First Presbyterian Church
18 January 1909: The Presbyterian Foreign Mission sent an emissary to The Republic of Texas in 1838 to found a congregation. The first church buildings were at Main and Capitol until this grand church was built at Main at McKinney in 1896. It served as one of Houston's finest church buildings until it burned in 1932. Through a long period of dislocation continuing through the disruptions of World War II, the congregation met at a number of locations in town, including The First Methodist Church, Temple Beth Israel, and the Metropolitan Theater. Finally, in 1948 the new building at 5300 Main at Oakdale was completed, opening as the first air-conditioned church in Texas.
17 July 2004: After First Presbyterian Church was demolished, Woolworths bought the lot in 1948 for over $3,000,000 and erected their Houston store. After five decades as a downtown landmark, Woolworths was demolished in 1999, and the site lay vacant until a multistory parking lot was built.
The fountains in the foreground front onto Reliant Energy Plaza at 1000 Main Street, a 36 story skyscraper completed in 2003. In the 1920's through 40's the block was the most visited spot in town as Loew's State and the lavish Egyptian-themed Metropolitan Theater drew long lines to the cinema. By 1973 the cinemas were demolished, and the site became a surface parking lot which was flooded in the winter for a skating rink, "Miracle on Main Street." Present-day Metro light rail line and pedestrian plaza create a transportation center which links to the city's underground tunnel system.
Postmarked: Houston, Tex. Jan 18 1909 5:30 AM
Stamp: 1c Blue Green Ben Franklin #300
To: Mrs. E. W. Cartwright
Message: Houston Texas
Jan 17 -09
This is the prettiest church in the city. Wish I were there today to see & visit with you instead of idling away the time here by myself. Write often and I will do the same. Love to you all.
Fred Wallace Cartwright had barely turned 22 when he wrote this rather lonesome note to his mother, Lona Loomis Cartwright. He was a tall young man of medium build with blue eyes and light hair, perhaps striking out to see if he could make his fortune in Texas. His visit to Houston was apparently brief, and he may not have been away from home very much before this trip. The Cartwright family was originally from Nantucket, MA. Fred’s grandfather Edward S. Cartwright immigrated to Summit County, OH as a young man. There he married Laura Wallace in 1843 and Fred’s father, Edward Wallace Cartwright was born in 1846 on the family farm. He grew up in Talmadge, Summit County, OH, married Emma S. Thompson (daughter of Hiram Thompson (1797-1889) and Sabrina Danforth (1806-1889) and settled in Hudson a little north in the same county. Their son, Howard Thompson Cartwright, was born there 27 September 1868, but within a year and a half his mother had died of consumption.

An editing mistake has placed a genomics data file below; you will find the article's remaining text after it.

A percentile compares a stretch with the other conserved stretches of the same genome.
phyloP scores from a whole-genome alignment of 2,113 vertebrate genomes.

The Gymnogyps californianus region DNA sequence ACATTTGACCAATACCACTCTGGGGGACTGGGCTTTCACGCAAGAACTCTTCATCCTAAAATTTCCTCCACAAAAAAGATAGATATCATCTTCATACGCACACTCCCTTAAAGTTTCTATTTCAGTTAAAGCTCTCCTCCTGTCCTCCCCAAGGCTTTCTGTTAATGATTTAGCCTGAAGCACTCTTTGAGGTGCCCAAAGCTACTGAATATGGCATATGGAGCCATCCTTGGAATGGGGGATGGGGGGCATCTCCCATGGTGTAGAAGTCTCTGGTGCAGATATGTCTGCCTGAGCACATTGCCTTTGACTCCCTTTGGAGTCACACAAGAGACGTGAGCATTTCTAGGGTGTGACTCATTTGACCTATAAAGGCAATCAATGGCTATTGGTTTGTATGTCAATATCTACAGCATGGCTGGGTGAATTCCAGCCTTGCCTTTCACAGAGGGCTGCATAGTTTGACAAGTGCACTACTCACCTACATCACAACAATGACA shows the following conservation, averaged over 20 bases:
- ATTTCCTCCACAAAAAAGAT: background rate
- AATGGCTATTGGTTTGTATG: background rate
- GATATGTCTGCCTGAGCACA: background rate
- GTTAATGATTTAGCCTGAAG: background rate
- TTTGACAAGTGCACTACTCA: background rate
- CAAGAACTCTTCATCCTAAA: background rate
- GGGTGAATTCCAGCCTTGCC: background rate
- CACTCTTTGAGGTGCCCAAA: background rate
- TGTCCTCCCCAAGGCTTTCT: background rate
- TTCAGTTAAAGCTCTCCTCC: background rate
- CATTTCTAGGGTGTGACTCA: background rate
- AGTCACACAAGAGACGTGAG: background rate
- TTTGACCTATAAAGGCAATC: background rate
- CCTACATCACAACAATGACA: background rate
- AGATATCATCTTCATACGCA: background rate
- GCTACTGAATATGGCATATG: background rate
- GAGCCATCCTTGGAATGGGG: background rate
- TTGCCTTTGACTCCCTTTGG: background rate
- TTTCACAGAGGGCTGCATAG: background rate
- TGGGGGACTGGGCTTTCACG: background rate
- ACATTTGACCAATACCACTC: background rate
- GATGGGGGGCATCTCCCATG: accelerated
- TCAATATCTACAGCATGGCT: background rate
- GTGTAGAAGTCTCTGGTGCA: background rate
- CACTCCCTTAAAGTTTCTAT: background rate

E. W. travelled to Chicago where he married Lona Clarinda Loomis in 1872. By 1880 the family was back in Ohio living in Columbus, Franklin County where Edward worked as a railroad ticket agent. In addition to 11 year old Howard were daughters Mabel (4) and Florence (1). Richmond, Wayne County, IN on the border with Ohio was the family's next stop on their continuing migration as the railroad drew workers westward. It was there on 2 February 1887 Fred was born. By 1900 Edward had returned to farming, moving to South Haven, Van Buren County, MI where the family lived through 1910. Nona by then had buried all five of her children except Fred. By that time Fred had moved to Chicago, working as a railroad ticket agent while staying with his half-brother Howard Cartwright, a floor walker in a Department Store, and his wife Mary Elizabeth (Mayme).
During Christmas 1911 Fred returned to his parents farm where he married Delta Pearl Beezley in South Haven. Delta was the daughter of James M. Beezley and Myrtle Michels of Watervliet, Berrien County, MI. After their marriage they returned to a suburb of Chicago, Maywood where Fred worked as a bondsman for a stock company, then an auditor for a packing house. His half-brother Howard continued his work as a floor walker for a department store. Both families were childless and remained so through the rest of their lives.
It is not certain which of the Cartwright families first moved to California, but by 1924 all three families were in Los Angeles County. Howard continued his work in department stores and Fred worked for various companies as a bookkeeper. Nona died in 1924, Edward Wallace Cartwright died in 1932, and both are buried in Mountainview Cemetery in Altadena, Los Angeles County, CA. Delta Pearl died in 1953, Fred W. in 1955, both are buried in Richmond, IN. No death record can be found for Mayme; Howard died in California in 1955.